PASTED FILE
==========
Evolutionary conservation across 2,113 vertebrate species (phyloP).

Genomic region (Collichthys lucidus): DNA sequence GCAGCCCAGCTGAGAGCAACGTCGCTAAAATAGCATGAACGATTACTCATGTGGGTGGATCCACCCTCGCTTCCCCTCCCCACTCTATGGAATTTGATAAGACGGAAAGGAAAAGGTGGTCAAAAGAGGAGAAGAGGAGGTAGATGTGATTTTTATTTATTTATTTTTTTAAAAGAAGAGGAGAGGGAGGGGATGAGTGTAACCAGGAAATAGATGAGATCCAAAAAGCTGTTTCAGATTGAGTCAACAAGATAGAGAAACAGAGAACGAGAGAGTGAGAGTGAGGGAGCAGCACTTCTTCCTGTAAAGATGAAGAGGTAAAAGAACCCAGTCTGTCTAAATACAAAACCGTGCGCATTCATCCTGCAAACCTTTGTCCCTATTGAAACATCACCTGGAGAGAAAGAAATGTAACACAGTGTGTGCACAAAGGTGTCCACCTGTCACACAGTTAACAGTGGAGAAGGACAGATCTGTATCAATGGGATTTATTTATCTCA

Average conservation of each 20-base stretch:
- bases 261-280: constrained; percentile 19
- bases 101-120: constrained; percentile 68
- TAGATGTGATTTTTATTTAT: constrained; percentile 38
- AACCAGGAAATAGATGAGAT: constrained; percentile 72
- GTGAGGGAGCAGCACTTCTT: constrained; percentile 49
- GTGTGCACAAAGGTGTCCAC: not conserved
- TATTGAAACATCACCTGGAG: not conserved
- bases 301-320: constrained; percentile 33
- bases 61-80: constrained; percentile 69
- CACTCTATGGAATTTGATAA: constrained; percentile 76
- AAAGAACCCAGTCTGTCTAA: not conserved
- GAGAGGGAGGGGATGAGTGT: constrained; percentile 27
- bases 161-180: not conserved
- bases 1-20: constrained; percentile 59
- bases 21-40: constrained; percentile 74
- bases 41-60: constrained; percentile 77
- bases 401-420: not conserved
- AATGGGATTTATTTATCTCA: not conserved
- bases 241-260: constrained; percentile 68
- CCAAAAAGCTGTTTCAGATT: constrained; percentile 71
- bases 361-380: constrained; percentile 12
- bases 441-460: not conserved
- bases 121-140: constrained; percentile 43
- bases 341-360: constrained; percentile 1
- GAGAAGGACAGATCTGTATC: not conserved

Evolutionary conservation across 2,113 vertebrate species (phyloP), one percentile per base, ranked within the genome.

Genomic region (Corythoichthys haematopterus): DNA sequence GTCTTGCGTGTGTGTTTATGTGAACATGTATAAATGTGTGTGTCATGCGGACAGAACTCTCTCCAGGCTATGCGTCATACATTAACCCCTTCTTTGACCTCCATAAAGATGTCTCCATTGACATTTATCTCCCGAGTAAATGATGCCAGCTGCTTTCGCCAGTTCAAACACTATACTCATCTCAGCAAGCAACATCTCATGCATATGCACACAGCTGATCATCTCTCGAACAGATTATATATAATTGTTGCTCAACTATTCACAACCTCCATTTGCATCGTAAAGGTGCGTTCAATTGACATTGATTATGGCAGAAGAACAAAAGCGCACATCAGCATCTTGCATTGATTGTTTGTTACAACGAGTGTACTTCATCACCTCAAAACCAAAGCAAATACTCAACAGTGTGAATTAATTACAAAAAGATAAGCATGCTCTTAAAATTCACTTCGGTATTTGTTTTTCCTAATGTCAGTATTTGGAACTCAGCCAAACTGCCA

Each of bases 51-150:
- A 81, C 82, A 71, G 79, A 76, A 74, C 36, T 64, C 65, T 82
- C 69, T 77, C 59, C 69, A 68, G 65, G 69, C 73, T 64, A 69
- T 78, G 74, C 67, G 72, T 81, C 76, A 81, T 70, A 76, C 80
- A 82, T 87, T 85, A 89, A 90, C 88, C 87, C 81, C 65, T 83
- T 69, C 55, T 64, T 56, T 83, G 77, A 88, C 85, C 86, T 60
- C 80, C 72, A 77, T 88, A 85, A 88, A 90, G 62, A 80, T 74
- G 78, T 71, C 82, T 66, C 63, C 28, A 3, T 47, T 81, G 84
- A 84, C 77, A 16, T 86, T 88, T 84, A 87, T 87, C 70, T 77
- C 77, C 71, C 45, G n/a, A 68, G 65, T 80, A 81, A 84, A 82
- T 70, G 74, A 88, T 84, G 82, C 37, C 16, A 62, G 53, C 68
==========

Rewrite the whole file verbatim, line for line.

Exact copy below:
Evolutionary conservation across 2,113 vertebrate species (phyloP).

Genomic region (Collichthys lucidus): DNA sequence GCAGCCCAGCTGAGAGCAACGTCGCTAAAATAGCATGAACGATTACTCATGTGGGTGGATCCACCCTCGCTTCCCCTCCCCACTCTATGGAATTTGATAAGACGGAAAGGAAAAGGTGGTCAAAAGAGGAGAAGAGGAGGTAGATGTGATTTTTATTTATTTATTTTTTTAAAAGAAGAGGAGAGGGAGGGGATGAGTGTAACCAGGAAATAGATGAGATCCAAAAAGCTGTTTCAGATTGAGTCAACAAGATAGAGAAACAGAGAACGAGAGAGTGAGAGTGAGGGAGCAGCACTTCTTCCTGTAAAGATGAAGAGGTAAAAGAACCCAGTCTGTCTAAATACAAAACCGTGCGCATTCATCCTGCAAACCTTTGTCCCTATTGAAACATCACCTGGAGAGAAAGAAATGTAACACAGTGTGTGCACAAAGGTGTCCACCTGTCACACAGTTAACAGTGGAGAAGGACAGATCTGTATCAATGGGATTTATTTATCTCA

Average conservation of each 20-base stretch:
- bases 261-280: constrained; percentile 19
- bases 101-120: constrained; percentile 68
- TAGATGTGATTTTTATTTAT: constrained; percentile 38
- AACCAGGAAATAGATGAGAT: constrained; percentile 72
- GTGAGGGAGCAGCACTTCTT: constrained; percentile 49
- GTGTGCACAAAGGTGTCCAC: not conserved
- TATTGAAACATCACCTGGAG: not conserved
- bases 301-320: constrained; percentile 33
- bases 61-80: constrained; percentile 69
- CACTCTATGGAATTTGATAA: constrained; percentile 76
- AAAGAACCCAGTCTGTCTAA: not conserved
- GAGAGGGAGGGGATGAGTGT: constrained; percentile 27
- bases 161-180: not conserved
- bases 1-20: constrained; percentile 59
- bases 21-40: constrained; percentile 74
- bases 41-60: constrained; percentile 77
- bases 401-420: not conserved
- AATGGGATTTATTTATCTCA: not conserved
- bases 241-260: constrained; percentile 68
- CCAAAAAGCTGTTTCAGATT: constrained; percentile 71
- bases 361-380: constrained; percentile 12
- bases 441-460: not conserved
- bases 121-140: constrained; percentile 43
- bases 341-360: constrained; percentile 1
- GAGAAGGACAGATCTGTATC: not conserved

Evolutionary conservation across 2,113 vertebrate species (phyloP), one percentile per base, ranked within the genome.

Genomic region (Corythoichthys haematopterus): DNA sequence GTCTTGCGTGTGTGTTTATGTGAACATGTATAAATGTGTGTGTCATGCGGACAGAACTCTCTCCAGGCTATGCGTCATACATTAACCCCTTCTTTGACCTCCATAAAGATGTCTCCATTGACATTTATCTCCCGAGTAAATGATGCCAGCTGCTTTCGCCAGTTCAAACACTATACTCATCTCAGCAAGCAACATCTCATGCATATGCACACAGCTGATCATCTCTCGAACAGATTATATATAATTGTTGCTCAACTATTCACAACCTCCATTTGCATCGTAAAGGTGCGTTCAATTGACATTGATTATGGCAGAAGAACAAAAGCGCACATCAGCATCTTGCATTGATTGTTTGTTACAACGAGTGTACTTCATCACCTCAAAACCAAAGCAAATACTCAACAGTGTGAATTAATTACAAAAAGATAAGCATGCTCTTAAAATTCACTTCGGTATTTGTTTTTCCTAATGTCAGTATTTGGAACTCAGCCAAACTGCCA

Each of bases 51-150:
- A 81, C 82, A 71, G 79, A 76, A 74, C 36, T 64, C 65, T 82
- C 69, T 77, C 59, C 69, A 68, G 65, G 69, C 73, T 64, A 69
- T 78, G 74, C 67, G 72, T 81, C 76, A 81, T 70, A 76, C 80
- A 82, T 87, T 85, A 89, A 90, C 88, C 87, C 81, C 65, T 83
- T 69, C 55, T 64, T 56, T 83, G 77, A 88, C 85, C 86, T 60
- C 80, C 72, A 77, T 88, A 85, A 88, A 90, G 62, A 80, T 74
- G 78, T 71, C 82, T 66, C 63, C 28, A 3, T 47, T 81, G 84
- A 84, C 77, A 16, T 86, T 88, T 84, A 87, T 87, C 70, T 77
- C 77, C 71, C 45, G n/a, A 68, G 65, T 80, A 81, A 84, A 82
- T 70, G 74, A 88, T 84, G 82, C 37, C 16, A 62, G 53, C 68